Once again we visit the still ironically named city of Sunnydale (filmed in Denver), where it seems like it may be the location of a Dante-eske Purgatory or even the other place. The five interlocking stories could be the overlapping rings of Hell and each member lives in their own mind-world, often connected by cell phone more than the physical; they are often in motion through foot, wheelchair or pick-up truck, and hats and wigs often seem of play an indirect part in separating the head from the space they occupy, as a shield or barrier.
While Bailey’s films have all followed the auteur’s path, including title cards and persons descriptors (e.g., “Billy: Sadistic Sociopath”) in a similar font, monochrome tinting of the visuals, and using friends as the characters. However, he still finds room to grow. For example, in this release, we often hear what characters are thinking, which is a much better touch than just hearing them speak on cell phones to gather what is their motivation. Bailey’s editing skill is also improving; with more fluid scenes and less jump cuts, making the film’s pacing easier and less jarring, allowing us to focus on the content more than the form.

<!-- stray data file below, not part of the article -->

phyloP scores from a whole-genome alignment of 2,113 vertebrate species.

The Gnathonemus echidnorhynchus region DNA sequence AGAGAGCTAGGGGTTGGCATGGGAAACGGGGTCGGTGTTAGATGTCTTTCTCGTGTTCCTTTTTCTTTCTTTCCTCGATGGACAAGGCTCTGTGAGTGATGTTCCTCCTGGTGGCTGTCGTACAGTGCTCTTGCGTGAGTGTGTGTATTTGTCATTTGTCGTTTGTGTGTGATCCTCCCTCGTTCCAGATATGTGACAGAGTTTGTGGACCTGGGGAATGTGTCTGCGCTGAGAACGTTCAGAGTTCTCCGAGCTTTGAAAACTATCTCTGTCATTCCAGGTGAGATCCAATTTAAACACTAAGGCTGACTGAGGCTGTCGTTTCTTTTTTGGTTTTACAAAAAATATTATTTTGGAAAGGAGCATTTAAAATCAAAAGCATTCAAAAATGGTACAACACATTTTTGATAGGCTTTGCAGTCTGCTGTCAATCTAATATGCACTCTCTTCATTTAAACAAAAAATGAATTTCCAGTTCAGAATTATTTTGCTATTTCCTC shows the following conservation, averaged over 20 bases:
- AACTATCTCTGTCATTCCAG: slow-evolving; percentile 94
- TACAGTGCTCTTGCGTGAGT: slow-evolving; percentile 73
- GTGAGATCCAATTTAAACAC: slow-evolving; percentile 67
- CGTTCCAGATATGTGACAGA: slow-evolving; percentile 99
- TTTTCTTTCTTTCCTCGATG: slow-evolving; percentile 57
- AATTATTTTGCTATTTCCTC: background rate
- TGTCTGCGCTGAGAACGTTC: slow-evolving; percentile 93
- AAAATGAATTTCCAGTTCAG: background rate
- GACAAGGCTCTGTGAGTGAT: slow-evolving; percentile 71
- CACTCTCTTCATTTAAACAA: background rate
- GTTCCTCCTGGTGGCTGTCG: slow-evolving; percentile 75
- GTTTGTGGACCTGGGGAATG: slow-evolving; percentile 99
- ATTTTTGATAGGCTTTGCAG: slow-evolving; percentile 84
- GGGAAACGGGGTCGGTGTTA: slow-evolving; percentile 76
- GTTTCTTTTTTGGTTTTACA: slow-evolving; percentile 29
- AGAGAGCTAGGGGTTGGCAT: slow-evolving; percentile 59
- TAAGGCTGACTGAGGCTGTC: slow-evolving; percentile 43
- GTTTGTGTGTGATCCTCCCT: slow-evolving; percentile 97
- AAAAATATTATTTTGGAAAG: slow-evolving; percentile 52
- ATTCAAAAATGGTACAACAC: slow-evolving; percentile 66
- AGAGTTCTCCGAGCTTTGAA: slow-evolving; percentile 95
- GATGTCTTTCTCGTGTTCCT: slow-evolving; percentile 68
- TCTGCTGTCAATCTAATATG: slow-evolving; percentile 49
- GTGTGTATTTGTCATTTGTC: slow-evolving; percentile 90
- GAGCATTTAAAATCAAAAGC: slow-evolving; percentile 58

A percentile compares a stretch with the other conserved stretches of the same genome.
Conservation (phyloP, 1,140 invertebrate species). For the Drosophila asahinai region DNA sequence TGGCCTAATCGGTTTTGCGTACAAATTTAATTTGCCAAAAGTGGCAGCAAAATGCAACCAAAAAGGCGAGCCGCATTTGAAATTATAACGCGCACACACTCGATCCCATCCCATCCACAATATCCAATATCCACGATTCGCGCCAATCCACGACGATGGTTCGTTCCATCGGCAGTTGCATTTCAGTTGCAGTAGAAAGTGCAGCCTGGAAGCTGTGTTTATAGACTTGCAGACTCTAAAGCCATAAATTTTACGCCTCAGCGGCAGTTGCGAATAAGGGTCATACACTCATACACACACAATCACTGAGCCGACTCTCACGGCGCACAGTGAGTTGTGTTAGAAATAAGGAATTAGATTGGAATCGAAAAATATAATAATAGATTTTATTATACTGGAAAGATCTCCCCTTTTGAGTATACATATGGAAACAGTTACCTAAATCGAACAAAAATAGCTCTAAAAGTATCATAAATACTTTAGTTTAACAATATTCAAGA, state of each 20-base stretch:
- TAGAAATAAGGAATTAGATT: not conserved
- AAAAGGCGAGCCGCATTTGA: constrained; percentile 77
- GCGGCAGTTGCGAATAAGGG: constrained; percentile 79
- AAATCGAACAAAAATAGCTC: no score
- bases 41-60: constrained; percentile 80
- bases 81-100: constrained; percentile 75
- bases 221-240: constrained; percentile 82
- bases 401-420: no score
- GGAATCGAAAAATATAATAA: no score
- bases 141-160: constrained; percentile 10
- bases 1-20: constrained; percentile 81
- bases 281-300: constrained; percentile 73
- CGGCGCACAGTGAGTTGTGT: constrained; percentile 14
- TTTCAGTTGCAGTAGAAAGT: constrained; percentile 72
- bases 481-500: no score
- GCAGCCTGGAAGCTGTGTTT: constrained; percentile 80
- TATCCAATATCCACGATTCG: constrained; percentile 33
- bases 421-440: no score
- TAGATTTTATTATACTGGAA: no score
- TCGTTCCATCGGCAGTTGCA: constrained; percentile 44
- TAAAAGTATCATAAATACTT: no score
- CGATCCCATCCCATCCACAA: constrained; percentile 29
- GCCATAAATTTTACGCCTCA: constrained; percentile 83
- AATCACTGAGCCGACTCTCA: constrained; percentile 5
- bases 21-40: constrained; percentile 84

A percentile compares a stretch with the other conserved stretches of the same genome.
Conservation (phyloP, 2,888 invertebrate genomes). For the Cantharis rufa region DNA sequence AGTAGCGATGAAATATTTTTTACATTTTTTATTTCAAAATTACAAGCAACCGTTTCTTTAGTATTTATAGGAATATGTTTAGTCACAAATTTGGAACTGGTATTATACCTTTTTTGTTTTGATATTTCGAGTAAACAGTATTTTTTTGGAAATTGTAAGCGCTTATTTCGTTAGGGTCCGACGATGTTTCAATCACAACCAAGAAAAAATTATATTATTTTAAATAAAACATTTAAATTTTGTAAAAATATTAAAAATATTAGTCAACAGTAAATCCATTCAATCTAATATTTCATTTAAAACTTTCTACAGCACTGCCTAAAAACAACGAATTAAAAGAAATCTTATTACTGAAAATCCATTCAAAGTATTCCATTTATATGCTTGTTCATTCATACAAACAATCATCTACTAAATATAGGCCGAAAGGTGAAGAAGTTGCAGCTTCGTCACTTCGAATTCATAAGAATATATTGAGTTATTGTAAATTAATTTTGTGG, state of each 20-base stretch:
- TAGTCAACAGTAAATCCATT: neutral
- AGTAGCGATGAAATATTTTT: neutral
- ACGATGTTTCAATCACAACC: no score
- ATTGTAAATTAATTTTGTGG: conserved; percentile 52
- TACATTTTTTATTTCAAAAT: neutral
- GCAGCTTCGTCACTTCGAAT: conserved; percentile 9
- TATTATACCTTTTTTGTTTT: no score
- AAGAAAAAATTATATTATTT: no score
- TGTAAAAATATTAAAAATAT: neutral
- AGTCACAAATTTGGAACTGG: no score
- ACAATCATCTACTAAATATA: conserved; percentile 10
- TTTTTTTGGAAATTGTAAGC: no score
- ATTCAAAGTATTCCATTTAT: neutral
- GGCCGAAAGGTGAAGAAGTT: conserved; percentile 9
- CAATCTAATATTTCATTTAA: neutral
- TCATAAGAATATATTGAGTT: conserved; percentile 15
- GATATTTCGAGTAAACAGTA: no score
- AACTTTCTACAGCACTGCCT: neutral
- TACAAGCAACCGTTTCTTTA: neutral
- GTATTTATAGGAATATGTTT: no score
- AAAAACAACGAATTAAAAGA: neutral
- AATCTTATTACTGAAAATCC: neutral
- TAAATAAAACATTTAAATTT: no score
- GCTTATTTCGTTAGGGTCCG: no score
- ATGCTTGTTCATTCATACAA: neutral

There is also a lot of both Christian and Satanic imagery, in both blatant and subtle forms. For example, there is a “666” written inside a file cabinet drawer or a Devil graffiti, but there is also the Novena candles that line the sides of the road (my fave is one of Jesus holding two guns in his folded arms), or Christmas decorations, many of which get mashed. However, this is the first Bailey release I can remember where Satan himself doesn’t make an appearance directly.
So, what I’m saying is that there are two ways one can look at this specific aspect of how the film looks at religion: one is that it is totally against the totalitarianism of the Religious Right (or, as I once heard it called, Political Christianity) and how that helps destroy societies. The other is from the perspective of a hyper-Christian, who probably sees that being a non-Christian leads to drugs, murder and Satanism. I’m quite sure this leans towards the former, but the latter should be acknowledged. If you read my reviews regularly, you know where I stand (just ask).